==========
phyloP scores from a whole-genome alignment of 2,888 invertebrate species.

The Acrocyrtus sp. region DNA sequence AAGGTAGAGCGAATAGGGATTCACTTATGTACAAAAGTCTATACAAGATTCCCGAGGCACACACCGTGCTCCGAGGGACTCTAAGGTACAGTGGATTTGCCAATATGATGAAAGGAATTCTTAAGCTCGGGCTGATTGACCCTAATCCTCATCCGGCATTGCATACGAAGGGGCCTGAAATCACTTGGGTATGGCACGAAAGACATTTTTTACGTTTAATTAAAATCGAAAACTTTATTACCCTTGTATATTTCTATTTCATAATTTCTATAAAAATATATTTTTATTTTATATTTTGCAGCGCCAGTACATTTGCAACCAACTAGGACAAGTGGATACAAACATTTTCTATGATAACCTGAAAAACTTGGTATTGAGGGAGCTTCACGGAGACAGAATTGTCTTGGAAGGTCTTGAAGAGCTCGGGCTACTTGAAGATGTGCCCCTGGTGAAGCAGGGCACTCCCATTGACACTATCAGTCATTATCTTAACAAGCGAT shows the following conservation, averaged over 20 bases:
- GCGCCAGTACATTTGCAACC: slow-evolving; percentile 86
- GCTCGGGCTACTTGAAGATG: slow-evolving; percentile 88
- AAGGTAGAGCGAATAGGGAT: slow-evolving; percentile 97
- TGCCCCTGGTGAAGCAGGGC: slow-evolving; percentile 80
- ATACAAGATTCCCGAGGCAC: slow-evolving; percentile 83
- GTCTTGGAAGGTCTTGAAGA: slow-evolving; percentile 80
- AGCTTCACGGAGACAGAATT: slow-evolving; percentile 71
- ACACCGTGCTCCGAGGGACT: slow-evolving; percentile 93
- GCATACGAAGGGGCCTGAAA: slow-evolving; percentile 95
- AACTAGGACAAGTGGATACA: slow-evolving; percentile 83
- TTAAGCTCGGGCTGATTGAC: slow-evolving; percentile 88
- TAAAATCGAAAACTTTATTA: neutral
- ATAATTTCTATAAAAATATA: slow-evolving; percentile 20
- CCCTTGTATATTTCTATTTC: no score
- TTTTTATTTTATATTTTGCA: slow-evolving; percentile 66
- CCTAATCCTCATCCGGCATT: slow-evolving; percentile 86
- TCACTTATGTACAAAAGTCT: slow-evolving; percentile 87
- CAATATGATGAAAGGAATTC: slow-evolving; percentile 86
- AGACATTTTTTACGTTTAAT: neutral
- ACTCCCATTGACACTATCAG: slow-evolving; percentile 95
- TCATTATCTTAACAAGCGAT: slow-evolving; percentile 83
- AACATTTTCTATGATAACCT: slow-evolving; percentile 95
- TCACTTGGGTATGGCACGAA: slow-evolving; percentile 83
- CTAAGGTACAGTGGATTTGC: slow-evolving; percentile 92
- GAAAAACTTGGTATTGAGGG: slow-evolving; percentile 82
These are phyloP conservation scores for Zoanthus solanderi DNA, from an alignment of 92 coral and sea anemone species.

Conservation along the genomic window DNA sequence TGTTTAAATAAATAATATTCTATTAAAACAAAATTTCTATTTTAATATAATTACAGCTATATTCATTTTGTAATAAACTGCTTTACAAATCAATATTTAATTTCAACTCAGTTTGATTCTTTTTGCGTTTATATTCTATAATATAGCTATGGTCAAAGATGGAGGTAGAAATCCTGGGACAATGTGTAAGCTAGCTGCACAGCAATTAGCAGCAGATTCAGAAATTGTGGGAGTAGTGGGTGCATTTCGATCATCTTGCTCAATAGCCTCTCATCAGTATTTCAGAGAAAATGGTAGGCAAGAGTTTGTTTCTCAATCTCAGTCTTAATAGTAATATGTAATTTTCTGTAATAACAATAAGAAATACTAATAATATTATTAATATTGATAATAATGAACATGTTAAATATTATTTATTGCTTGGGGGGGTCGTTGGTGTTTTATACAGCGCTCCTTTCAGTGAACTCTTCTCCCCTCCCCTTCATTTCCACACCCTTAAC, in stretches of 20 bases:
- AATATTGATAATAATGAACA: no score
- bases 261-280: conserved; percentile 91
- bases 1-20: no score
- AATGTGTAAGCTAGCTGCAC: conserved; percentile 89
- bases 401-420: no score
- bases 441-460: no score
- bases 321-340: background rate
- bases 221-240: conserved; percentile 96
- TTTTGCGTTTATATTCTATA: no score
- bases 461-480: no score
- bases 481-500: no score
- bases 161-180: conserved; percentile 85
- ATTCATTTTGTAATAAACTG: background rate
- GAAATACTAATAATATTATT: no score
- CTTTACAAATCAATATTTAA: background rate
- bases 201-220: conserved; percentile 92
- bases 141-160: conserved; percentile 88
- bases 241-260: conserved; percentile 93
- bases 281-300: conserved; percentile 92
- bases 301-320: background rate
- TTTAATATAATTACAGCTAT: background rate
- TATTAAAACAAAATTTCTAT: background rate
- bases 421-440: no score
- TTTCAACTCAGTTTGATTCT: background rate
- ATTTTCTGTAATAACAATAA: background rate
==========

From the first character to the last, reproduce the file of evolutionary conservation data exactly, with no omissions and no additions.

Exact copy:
phyloP scores from a whole-genome alignment of 2,888 invertebrate species.

The Acrocyrtus sp. region DNA sequence AAGGTAGAGCGAATAGGGATTCACTTATGTACAAAAGTCTATACAAGATTCCCGAGGCACACACCGTGCTCCGAGGGACTCTAAGGTACAGTGGATTTGCCAATATGATGAAAGGAATTCTTAAGCTCGGGCTGATTGACCCTAATCCTCATCCGGCATTGCATACGAAGGGGCCTGAAATCACTTGGGTATGGCACGAAAGACATTTTTTACGTTTAATTAAAATCGAAAACTTTATTACCCTTGTATATTTCTATTTCATAATTTCTATAAAAATATATTTTTATTTTATATTTTGCAGCGCCAGTACATTTGCAACCAACTAGGACAAGTGGATACAAACATTTTCTATGATAACCTGAAAAACTTGGTATTGAGGGAGCTTCACGGAGACAGAATTGTCTTGGAAGGTCTTGAAGAGCTCGGGCTACTTGAAGATGTGCCCCTGGTGAAGCAGGGCACTCCCATTGACACTATCAGTCATTATCTTAACAAGCGAT shows the following conservation, averaged over 20 bases:
- GCGCCAGTACATTTGCAACC: slow-evolving; percentile 86
- GCTCGGGCTACTTGAAGATG: slow-evolving; percentile 88
- AAGGTAGAGCGAATAGGGAT: slow-evolving; percentile 97
- TGCCCCTGGTGAAGCAGGGC: slow-evolving; percentile 80
- ATACAAGATTCCCGAGGCAC: slow-evolving; percentile 83
- GTCTTGGAAGGTCTTGAAGA: slow-evolving; percentile 80
- AGCTTCACGGAGACAGAATT: slow-evolving; percentile 71
- ACACCGTGCTCCGAGGGACT: slow-evolving; percentile 93
- GCATACGAAGGGGCCTGAAA: slow-evolving; percentile 95
- AACTAGGACAAGTGGATACA: slow-evolving; percentile 83
- TTAAGCTCGGGCTGATTGAC: slow-evolving; percentile 88
- TAAAATCGAAAACTTTATTA: neutral
- ATAATTTCTATAAAAATATA: slow-evolving; percentile 20
- CCCTTGTATATTTCTATTTC: no score
- TTTTTATTTTATATTTTGCA: slow-evolving; percentile 66
- CCTAATCCTCATCCGGCATT: slow-evolving; percentile 86
- TCACTTATGTACAAAAGTCT: slow-evolving; percentile 87
- CAATATGATGAAAGGAATTC: slow-evolving; percentile 86
- AGACATTTTTTACGTTTAAT: neutral
- ACTCCCATTGACACTATCAG: slow-evolving; percentile 95
- TCATTATCTTAACAAGCGAT: slow-evolving; percentile 83
- AACATTTTCTATGATAACCT: slow-evolving; percentile 95
- TCACTTGGGTATGGCACGAA: slow-evolving; percentile 83
- CTAAGGTACAGTGGATTTGC: slow-evolving; percentile 92
- GAAAAACTTGGTATTGAGGG: slow-evolving; percentile 82
These are phyloP conservation scores for Zoanthus solanderi DNA, from an alignment of 92 coral and sea anemone species.

Conservation along the genomic window DNA sequence TGTTTAAATAAATAATATTCTATTAAAACAAAATTTCTATTTTAATATAATTACAGCTATATTCATTTTGTAATAAACTGCTTTACAAATCAATATTTAATTTCAACTCAGTTTGATTCTTTTTGCGTTTATATTCTATAATATAGCTATGGTCAAAGATGGAGGTAGAAATCCTGGGACAATGTGTAAGCTAGCTGCACAGCAATTAGCAGCAGATTCAGAAATTGTGGGAGTAGTGGGTGCATTTCGATCATCTTGCTCAATAGCCTCTCATCAGTATTTCAGAGAAAATGGTAGGCAAGAGTTTGTTTCTCAATCTCAGTCTTAATAGTAATATGTAATTTTCTGTAATAACAATAAGAAATACTAATAATATTATTAATATTGATAATAATGAACATGTTAAATATTATTTATTGCTTGGGGGGGTCGTTGGTGTTTTATACAGCGCTCCTTTCAGTGAACTCTTCTCCCCTCCCCTTCATTTCCACACCCTTAAC, in stretches of 20 bases:
- AATATTGATAATAATGAACA: no score
- bases 261-280: conserved; percentile 91
- bases 1-20: no score
- AATGTGTAAGCTAGCTGCAC: conserved; percentile 89
- bases 401-420: no score
- bases 441-460: no score
- bases 321-340: background rate
- bases 221-240: conserved; percentile 96
- TTTTGCGTTTATATTCTATA: no score
- bases 461-480: no score
- bases 481-500: no score
- bases 161-180: conserved; percentile 85
- ATTCATTTTGTAATAAACTG: background rate
- GAAATACTAATAATATTATT: no score
- CTTTACAAATCAATATTTAA: background rate
- bases 201-220: conserved; percentile 92
- bases 141-160: conserved; percentile 88
- bases 241-260: conserved; percentile 93
- bases 281-300: conserved; percentile 92
- bases 301-320: background rate
- TTTAATATAATTACAGCTAT: background rate
- TATTAAAACAAAATTTCTAT: background rate
- bases 421-440: no score
- TTTCAACTCAGTTTGATTCT: background rate
- ATTTTCTGTAATAACAATAA: background rate